This is a guide to what flexible furlough means. But DO check out the government website and/or ask your HR specialists for help. It is always best to check with your Employment specialist or read the actual government guidelines – there are also furlough calculator and examples on the site. https://www.gov.uk/guidance/claim-for-wage-costs-through-the-coronavirus-job-retention-scheme
In July, employers will be allowed to bring back employees part-time and can use furlough for the hours they don’t work. Employers will have to pay normal pay for the hours they “use”. It is open to any amount of time and shift pattern but full furlough still possible.
If an employer wishes to flexibly furlough employees, they will first have to write to employees. It is not quite clear yet whether the employee has to agree in writing to flexible furlough or whether once you have written their agreement is assumed.
♦ When claiming the CJRS grant for furloughed hours; employers will need to report and claim for a minimum period of a week. This is a minimum period and those making claims for longer periods such as those on monthly or two weekly cycles will be able to do so.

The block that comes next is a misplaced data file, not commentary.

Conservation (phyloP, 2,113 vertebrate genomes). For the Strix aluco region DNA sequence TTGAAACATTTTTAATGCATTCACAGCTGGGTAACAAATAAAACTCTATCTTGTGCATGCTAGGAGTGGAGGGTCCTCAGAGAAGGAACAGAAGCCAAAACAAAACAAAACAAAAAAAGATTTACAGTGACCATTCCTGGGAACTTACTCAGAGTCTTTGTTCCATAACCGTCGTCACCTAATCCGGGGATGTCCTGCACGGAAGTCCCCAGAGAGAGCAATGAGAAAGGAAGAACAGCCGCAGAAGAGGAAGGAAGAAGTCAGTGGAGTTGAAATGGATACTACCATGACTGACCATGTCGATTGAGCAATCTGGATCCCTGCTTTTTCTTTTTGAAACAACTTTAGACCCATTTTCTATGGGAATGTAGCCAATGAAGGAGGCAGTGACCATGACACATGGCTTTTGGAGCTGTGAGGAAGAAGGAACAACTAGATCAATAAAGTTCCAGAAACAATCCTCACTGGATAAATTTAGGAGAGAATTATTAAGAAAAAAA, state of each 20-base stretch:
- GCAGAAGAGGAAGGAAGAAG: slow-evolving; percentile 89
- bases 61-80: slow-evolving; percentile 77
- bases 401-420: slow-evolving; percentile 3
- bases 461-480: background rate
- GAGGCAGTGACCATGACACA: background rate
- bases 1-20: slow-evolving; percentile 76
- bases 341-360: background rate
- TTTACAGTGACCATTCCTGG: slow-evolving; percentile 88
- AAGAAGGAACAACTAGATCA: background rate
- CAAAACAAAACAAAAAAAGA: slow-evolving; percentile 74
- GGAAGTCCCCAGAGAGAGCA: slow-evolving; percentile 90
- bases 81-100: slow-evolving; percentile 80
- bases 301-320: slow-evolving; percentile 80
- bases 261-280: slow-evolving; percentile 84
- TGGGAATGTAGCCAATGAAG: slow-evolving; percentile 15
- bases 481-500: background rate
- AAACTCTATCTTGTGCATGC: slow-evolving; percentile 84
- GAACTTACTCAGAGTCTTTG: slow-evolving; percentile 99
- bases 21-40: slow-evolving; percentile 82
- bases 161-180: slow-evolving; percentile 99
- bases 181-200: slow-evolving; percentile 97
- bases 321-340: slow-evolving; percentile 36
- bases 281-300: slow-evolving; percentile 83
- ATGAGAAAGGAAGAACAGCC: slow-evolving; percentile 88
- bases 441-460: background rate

♦ To be eligible for the grant, employers must agree with their employee any new flexible furloughing arrangement and confirm that agreement in writing.
♦ Employers can claim the grant for the hours their employees are not working the grant covers the balance between hours worked and employee’s “usual hours” an employee would be expected to work in a claim period.
♦ For worked hours, employees will be paid by their employer subject to their employment contract and employers will be responsible for paying the tax and NICs due on those amounts.
♦ The minimum HMRC claim period is seven calendar days. You will not be able to make claims that cross calendar months.
♦ The scheme will close to new entrants from 30 June. From this point onwards, employers will only be able to furlough employees that they have furloughed for a full three-week period prior to 30 June. The final date to furlough an employee for the first time was the 10 June, in order for the existing three-week furlough period to be completed by 30 June. Employers will have until 31st July to make any claims in respect of the period to 30 June. From 1 July the scheme will only be available to employers that have previously used the scheme in respect of employees they have previously furloughed.
♦ From 1 July, claim periods will no longer be able to overlap months, employers who previously submitted claims with periods that overlapped calendar months will no longer be able to do this. They must instead when periods of furlough span two months, claims for the days in different months separately, as part of a claim for the month in which they fall. This is to reflect the fact that the JRS rules on employer contributions are changing each month.